turning in clusters

It is nice to begin the weekend on a note of Ionesco like absurdity, which is why I am grateful to Judy Miller’s attorney for adding a new twist to the 1th amendment in the form of the codicil that Ms. Miller was fighting for her freedom not to report her story at all. Not content with acquiring a special security clearance from the Pentagon, Miller also seemed to think she was entitled to a special get out of jail card simply for being employed by the Times. Luckily, Miller’s mind didn’t drift to knocking over convenience food stores, which is also apparently covered by the 1st amendment. That’s some amazing amendment.

However, there is some life at the Times suddenly. One of LI’s commentators remarked last week that the much maligned Maureen Dowd was obviously restive about the Times inexplicable bondage to one reporter. Today, Dowd’s column was a little shot across the bow:

“The Times's story and Judy's own first-person account had the unfortunate effect of raising more questions. As Bill said yesterday in an e-mail note to the staff, Judy seemed to have ''misled'' the Washington bureau chief, Phil Taubman, about the extent of her involvement in the Valerie Plame leak case.
She casually revealed that she had agreed to identify her source, Scooter Libby, Dick Cheney's chief of staff, as a ''former Hill staffer'' because he had once worked on Capitol Hill. The implication was that this bit of deception was a common practice for reporters. It isn't.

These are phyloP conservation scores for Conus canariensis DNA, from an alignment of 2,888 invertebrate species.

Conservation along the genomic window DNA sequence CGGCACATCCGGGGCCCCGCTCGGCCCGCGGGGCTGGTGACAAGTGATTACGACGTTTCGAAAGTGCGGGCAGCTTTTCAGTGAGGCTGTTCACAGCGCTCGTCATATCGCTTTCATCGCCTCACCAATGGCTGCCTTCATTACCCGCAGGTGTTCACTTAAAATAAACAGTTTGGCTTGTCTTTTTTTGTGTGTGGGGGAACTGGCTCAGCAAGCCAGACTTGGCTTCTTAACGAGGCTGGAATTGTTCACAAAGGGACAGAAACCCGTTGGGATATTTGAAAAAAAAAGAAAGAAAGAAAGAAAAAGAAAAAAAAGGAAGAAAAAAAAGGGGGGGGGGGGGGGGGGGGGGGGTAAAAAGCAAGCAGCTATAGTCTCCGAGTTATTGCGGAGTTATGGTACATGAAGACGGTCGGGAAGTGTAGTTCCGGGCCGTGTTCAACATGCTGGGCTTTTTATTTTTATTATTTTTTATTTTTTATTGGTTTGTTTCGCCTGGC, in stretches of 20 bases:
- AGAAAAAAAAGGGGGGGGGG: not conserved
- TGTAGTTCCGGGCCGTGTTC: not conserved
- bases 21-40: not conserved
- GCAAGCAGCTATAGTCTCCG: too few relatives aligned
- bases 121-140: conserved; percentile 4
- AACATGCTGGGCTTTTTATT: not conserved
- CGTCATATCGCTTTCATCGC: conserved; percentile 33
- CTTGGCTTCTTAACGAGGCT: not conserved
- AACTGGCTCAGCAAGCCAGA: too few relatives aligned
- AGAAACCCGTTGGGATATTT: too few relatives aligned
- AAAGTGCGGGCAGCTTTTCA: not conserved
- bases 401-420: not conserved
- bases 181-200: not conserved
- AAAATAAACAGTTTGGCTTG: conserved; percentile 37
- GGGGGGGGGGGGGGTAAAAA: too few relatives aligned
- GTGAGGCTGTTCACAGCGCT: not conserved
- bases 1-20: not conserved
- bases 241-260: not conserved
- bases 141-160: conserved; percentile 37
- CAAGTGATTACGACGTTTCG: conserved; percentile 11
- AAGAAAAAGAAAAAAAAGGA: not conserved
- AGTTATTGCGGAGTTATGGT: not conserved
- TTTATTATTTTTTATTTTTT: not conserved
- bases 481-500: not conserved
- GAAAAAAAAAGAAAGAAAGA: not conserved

She said that she had wanted to write about the Wilson-Plame matter, but that her editor would not allow it. But Managing Editor Jill Abramson, then the Washington bureau chief, denied this, saying that Judy had never broached the subject with her.

It also doesn't seem credible that Judy wouldn't remember a Marvel comics name like ''Valerie Flame.'' Nor does it seem credible that she doesn't know how the name got into her notebook and that, as she wrote, she ''did not believe the name came from Mr. Libby.''’

And, unlike Dowd’s usual endings, which take the sting out of her stinging, this one is pretty straightforward:

“Judy told The Times that she plans to write a book and intends to return to the newsroom, hoping to cover ''the same thing I've always covered -- threats to our country.'' If that were to happen, the institution most in danger would be the newspaper in your hands.”

That Maureen Dowd gets it and that the editorial management at the Times publicly doesn’t – that Dowd actually has pierced the veil enough to understand that the Times is ruining its credibility with its audience on a principled stand that doesn’t make sense – might just mean that revolt is in the air.